Definitely gets the "Terribly Written Books" tag.My God, terrible, terrible books. I do like some of Feist's other work, namely his Magician series and his Empire trilogy. But when I was reading this, I had the feeling Feist just gave up halfway through writing the novel, opting to finish it in a couple of nights just to get 'er done.I'm not quite sure about the reason for such an insult to the written word, produced by a man who should know better; maybe he suffered a crisis. Regardless of the reason, the Betrayal of Krondor was a betrayal to the fantasy genre. One can argue that Krondor was the low point Feist never quite recovered from. All his novels since then have been pretty bad and they are getting worse and worse. Yes, I know he still has oodles of fans, but that doesn't excuse the man for giving up. He actually had some talent. Pity.What really irks me about Feist's Midkemia books is that to continually generate new books (I wonder why...CA-CHING $$$), he throws in a "there is a dark ultimately evil god pulling the strings behind all the lesser evil beings" plot and then uses that to milk the series for another 10 or so books, with each new book being a battle against this dark god's lesser but still connected minions. Feist has sold his soul for money and at this point, he is unable to write anything else other than re-hashed dreck. He's turned his universe into a D&D version of man vs. Satan.Let me predict his next book: there will be Pug or some descendent of Pug playing a key role. There will be some dark god or maybe the ultimate dark god machinating yet another "Let's take over the universe" scheme. There will be a small band of magical heroes who find some magical way of standing up against it.You can take Betrayal of Krondor as the generic fill-in for ALL his other Midkemia books. I would not read anything other than his Magican, the sequels, Empire, and his Talon Silverhawk. The rest is dreck.

Books in The Riftwar Legacy Series (3)

"Terribly Written Books" and "Books That Were Good When You Were Young /New to Fantasy: and "Overrated Books With Undeserved Hype" categories fit this series nicely.What do you get when you combine Star Wars, Lord of the Rings, and a 15-year-old's writing skills? A heap of trash called Eragon and its sequels. In this novel, the art of Bad Writing is truely mastered and brought to a new level.I admire the kid for writing something, but Eragon was a work best left in the hands of a smiling Grade 7 teacher who would have patted the little Paolini on the head, taken the manuscript home, then quietly burned it. How the heck this unholy mess was picked up by publishers, sold to millions of readers, and made into a terrible movie, is surely one of the great questions of the universe (wait, what if his parents had powerful connections to a publishing company and worked in publishing. Wouldn't that be funny if it is true. Oh wait, IT IS TRUE.. I guess that goes to tell you the power of the marketing industry -- if they can sell Eragon to the masses, they can sell anything.)The level of commercial success this badly written series has received is nothing short of astounding. The series is a bad copy of copied clichés: Eragon is a mishmash of Lord of the Rings, Dragon Riders of Pern, Dragonlance, and Star Wars; and let me tell you, the force is certainly not with this one.The only thing exceptionally good about Paolini's stories are when they are over. I’m glad the demon birthed by Paolini has finally come to a sordid end. But I toss and turn at night with the knowledge that the former kid writer is cooking up some other sort of literary catastrophe to inflict on the masses.I had Eragon on some of the other lists (the Best Children's Fantasy List for one), but I realized just how confusing and senseless that choice really was. The bottom line is that Eragon is pure drivel and I don't care if it was written by a 15-year-old, it has no business being published or read. I've taken it off all lists. A bad book is a bad book, regardless of what age group it targets. A good book is timeless and appeals to all ages, something Eragon does not do.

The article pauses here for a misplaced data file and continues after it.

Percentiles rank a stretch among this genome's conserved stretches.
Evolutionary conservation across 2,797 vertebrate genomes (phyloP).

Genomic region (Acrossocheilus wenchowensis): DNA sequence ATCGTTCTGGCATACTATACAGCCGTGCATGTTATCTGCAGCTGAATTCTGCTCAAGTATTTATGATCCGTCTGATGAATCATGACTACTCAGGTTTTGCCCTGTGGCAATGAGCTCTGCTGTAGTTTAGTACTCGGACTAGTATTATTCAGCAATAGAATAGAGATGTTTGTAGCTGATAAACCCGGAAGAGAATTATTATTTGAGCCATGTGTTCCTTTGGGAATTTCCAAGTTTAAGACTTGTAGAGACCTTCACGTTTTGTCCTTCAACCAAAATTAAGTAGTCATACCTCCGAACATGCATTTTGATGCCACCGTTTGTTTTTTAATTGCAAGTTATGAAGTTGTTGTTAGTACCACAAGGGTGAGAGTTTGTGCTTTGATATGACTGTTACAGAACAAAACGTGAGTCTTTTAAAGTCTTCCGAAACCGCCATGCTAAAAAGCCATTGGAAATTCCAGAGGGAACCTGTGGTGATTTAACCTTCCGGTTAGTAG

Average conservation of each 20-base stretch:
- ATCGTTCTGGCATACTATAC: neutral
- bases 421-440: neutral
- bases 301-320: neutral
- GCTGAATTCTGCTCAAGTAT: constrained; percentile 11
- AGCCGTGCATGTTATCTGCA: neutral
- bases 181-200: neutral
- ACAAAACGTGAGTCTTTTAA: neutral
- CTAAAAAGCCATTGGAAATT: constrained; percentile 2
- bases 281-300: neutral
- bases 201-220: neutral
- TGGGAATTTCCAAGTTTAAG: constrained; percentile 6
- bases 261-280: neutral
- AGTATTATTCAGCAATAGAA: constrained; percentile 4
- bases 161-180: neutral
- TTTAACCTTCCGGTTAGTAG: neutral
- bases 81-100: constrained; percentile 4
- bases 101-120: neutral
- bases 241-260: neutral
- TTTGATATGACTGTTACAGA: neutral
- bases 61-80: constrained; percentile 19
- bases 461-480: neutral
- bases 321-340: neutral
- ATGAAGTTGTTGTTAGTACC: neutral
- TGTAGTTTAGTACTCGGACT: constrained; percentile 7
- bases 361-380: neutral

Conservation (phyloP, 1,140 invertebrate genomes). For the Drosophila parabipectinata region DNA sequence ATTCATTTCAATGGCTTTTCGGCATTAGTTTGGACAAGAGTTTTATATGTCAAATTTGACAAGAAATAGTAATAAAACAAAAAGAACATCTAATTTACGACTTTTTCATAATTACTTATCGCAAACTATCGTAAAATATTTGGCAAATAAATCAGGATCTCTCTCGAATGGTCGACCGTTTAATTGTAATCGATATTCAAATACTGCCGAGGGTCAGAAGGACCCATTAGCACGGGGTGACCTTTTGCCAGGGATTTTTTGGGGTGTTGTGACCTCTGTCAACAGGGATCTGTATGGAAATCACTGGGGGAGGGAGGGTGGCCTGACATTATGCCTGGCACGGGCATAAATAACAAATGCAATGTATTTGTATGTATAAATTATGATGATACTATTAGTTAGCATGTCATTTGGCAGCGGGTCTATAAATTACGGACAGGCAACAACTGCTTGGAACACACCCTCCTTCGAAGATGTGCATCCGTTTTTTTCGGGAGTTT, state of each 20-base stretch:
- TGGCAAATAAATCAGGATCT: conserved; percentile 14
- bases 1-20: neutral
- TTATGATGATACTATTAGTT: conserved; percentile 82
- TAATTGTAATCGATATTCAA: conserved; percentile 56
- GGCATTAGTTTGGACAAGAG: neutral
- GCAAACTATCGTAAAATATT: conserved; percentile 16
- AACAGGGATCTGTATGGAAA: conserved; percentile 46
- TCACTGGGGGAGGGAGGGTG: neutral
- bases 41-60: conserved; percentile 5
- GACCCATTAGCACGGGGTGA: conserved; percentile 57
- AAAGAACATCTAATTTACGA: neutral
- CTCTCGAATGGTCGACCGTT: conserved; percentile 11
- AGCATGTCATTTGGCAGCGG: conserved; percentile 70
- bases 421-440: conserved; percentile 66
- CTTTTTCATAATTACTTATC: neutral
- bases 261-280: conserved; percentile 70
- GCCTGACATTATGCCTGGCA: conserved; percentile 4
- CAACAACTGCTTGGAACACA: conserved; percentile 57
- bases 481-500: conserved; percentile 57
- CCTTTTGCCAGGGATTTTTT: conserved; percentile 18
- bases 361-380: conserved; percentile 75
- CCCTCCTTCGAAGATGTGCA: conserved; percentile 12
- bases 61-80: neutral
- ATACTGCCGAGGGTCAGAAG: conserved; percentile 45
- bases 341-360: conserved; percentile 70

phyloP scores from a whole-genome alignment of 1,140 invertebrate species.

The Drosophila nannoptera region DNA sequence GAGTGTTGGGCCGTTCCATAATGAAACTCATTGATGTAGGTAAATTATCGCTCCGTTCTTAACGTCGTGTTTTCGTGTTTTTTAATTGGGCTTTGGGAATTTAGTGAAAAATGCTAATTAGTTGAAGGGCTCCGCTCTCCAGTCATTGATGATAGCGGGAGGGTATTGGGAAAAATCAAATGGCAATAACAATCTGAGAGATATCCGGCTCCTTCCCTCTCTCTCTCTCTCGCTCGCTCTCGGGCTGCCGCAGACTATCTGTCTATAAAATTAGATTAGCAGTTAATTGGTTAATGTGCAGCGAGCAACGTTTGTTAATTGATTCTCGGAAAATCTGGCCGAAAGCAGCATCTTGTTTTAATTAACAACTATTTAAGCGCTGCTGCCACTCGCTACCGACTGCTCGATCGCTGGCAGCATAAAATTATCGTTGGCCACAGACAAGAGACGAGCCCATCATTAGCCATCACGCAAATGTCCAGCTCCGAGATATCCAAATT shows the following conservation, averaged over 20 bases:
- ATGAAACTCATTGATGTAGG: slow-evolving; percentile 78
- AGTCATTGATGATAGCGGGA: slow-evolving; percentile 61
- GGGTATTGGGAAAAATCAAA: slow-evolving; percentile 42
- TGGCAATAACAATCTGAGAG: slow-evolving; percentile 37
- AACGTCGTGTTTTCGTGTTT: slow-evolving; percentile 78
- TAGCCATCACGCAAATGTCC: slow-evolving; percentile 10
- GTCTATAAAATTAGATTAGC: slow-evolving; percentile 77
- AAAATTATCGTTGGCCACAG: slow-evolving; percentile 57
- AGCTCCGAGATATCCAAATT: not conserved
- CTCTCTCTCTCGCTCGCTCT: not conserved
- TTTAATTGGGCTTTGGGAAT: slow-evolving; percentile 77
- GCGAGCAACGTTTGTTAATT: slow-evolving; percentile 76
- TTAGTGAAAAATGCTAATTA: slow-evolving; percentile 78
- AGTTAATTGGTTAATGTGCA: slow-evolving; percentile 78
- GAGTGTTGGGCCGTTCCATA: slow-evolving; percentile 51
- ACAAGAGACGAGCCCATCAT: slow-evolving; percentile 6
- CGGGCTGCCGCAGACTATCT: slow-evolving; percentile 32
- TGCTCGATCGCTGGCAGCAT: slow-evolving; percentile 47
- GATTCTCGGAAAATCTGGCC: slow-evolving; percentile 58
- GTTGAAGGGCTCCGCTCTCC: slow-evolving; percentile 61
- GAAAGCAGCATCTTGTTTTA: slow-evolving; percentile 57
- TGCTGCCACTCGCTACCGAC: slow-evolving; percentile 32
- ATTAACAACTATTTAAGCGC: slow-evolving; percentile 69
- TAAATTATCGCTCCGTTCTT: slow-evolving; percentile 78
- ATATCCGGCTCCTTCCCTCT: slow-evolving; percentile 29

Books in The Inheritance Series (6)

As one of the most popular fantasy series in history, it would be remiss not to include Stephanie Myers Twilight series on this list. The 4-book series has had an enormous impact on the young adult fantasy, shaping the genre into what it is today. This corny, teenage vampire romance series, while not entirely ground-breaking, sent the world into a frenzied vampire obsession, with Myers captivating her readers with an attractive teenage heart throb and a romance to stand the test of time. Myers must be given credit for her ability to write for an audience. Appealing to teenagers and young adults, the author chose Bella, a young high school student out of her depth, as the narrative voice of the series. Bella is a smart, pretty and shy arrival at her school, when she catches the eye of the sullen yet "dazzling" vampire Edward Cullen. Myer quickly throws her readers into a world of sparkling vampires and shirtless werewolves. However, while some sections of the series feel vibrant and exciting, there are long stretches of boredom and clunky dialogue, especially during the numerous Edward-Bella bonding sub-plots…feel free to skip that part. This generation defining series includes a number of intriguing ideas, however, the constant melodrama will irritate veteran fantasy readers.

Books in Twilight Series (6)